If we don’t tell our stories, who will?

Last month, in the midst of so many unexpected things happening in Boston, I unexpectedly found myself turning my story as a first-generation student into a poem. It was at Class Action’s first summit where students discussed issues of low-income, working class and first generation students.

I had the honor to work with Adj Marshall, Class Action’s First Generation College Student Program Coordinator to plan Class Action’s first summit. All day, there seemed to be a trending topic: storytelling. From our keynote, Dr. Jane Van Galen, to the ‘Telling Our Group’s Story Workshop’ led by Lauren and Lily (colleagues of Adj), the summit stressed the importance for us to tell our stories, and showed us how we could document them in many ways. Why, if we don’t tell our stories, who will?

I heard stories from our own Class Action bloggers and from people that Dr. Van Galen worked with to make mixed media to tell their stories. Lauren and Lily shared with us the “Where I am From” poem by George Ella Leon, and they actually had us do an exercise where students could share a bit of their story. I was inspired to do something similar, so this is “Where I am From” by Ahalia Persaud about being a first-generation college student:

I am from the photos on the refrigerator,
cardboard caps and polyester gowns.
I am from the home where no one has received a degree, not even me, but the thought of almost being there.
I am from the bamboo tree,
that stands so tall, which reminds me of myself –
Turning heads and breaking hearts.

I am from school and home,
from Mom and Dad who were my first teachers.
I’m from do your homework
and then you can play.
I’m from education is key
and everything else comes after.

I’m from superstitious beliefs,
like fruits and vegetables of knowledge (that I don’t really eat, but I’m smart anyway).
From the grandparents who weren’t able to send their children to school,
the parents who gave my siblings and I the opportunity to do so.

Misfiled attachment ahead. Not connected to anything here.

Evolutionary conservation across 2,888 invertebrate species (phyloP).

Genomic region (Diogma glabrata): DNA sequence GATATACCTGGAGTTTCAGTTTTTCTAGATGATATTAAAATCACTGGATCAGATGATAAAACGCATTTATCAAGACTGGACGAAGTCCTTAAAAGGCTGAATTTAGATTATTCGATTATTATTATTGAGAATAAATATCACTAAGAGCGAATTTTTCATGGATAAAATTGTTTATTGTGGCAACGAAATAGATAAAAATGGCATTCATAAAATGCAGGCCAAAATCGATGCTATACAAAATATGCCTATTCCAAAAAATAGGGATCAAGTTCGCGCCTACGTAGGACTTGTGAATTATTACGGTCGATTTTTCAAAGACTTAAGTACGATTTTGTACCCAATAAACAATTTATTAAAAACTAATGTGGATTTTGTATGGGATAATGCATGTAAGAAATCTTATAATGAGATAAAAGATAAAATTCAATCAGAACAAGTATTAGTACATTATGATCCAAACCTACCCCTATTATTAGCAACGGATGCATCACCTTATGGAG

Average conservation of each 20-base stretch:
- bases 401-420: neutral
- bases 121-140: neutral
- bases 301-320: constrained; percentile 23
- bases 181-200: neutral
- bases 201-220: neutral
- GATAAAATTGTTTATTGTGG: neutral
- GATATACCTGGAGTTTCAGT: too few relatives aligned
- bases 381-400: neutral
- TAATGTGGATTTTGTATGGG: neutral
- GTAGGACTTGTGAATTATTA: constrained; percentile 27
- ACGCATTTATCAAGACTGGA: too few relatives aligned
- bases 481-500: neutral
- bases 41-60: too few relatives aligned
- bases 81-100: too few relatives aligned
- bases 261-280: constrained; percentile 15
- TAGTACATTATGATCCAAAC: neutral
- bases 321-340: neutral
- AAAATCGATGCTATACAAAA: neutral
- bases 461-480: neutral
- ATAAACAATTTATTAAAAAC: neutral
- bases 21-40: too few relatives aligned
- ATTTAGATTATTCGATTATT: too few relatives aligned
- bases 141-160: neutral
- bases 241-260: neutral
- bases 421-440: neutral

In the closet is a plastic container
filled with certificates,
report cards of A’s & B’s
that foreshadowed my parents’ dreams.
I am from the family who made me a first-generation college student with my sister and brother who will continue the legacy.


Ahalia Persaud is a student at Simmons College and an intern at Class Action.

5 Responses

  1. Jane

    This is gorgeous, Ahalia. I love this: “If we don’t tell our stories who will?”

    Thanks for telling your story.

  2. Cari Gulbrandsen

    Dear Ahalia:

    I enjoyed your creative approach to telling your story about being a first generation college student through poetry. I really appreciated how you honored your family connections and illuminated how achieving a college education is not only about you, it is also about the hopes and dreams your family has for you. I think responsibility to family and extended family is something that we need to be reminded of more often. Your post made me realize how achieving a college education is not necessarily an individualistic endeavor even though it is usually “marketed” that way.

    I wish you well in your work educating others about classism and I completely agree that telling our stories is an ideal place to start. We don’t hear or discuss much about classism in Canada where I am writing from, even on college or university campuses. Classism exists, but it seems that there is less openness about it. It is heartening that your organization is cultivating awareness and action, and that there is an online forum to discuss issues related to class.

  3. Ahalia

    Dr. Jane — Thank you! Thanks for your awesome keynote at our Putting Education First Summit and inspiring not only me but others in the room.

  4. Ahalia

    Cari — Thank you so much for your wonderful comment and I totally agree with what you said.

    Even in the states and on college campuses issues of class are not spoken about even though classist comments and acts are blatantly obvious. Class Action is definitely a great place that does extremely great work in challenging these ideas and working towards bridging the gap and I am proud that I have had the opportunity to work with them.

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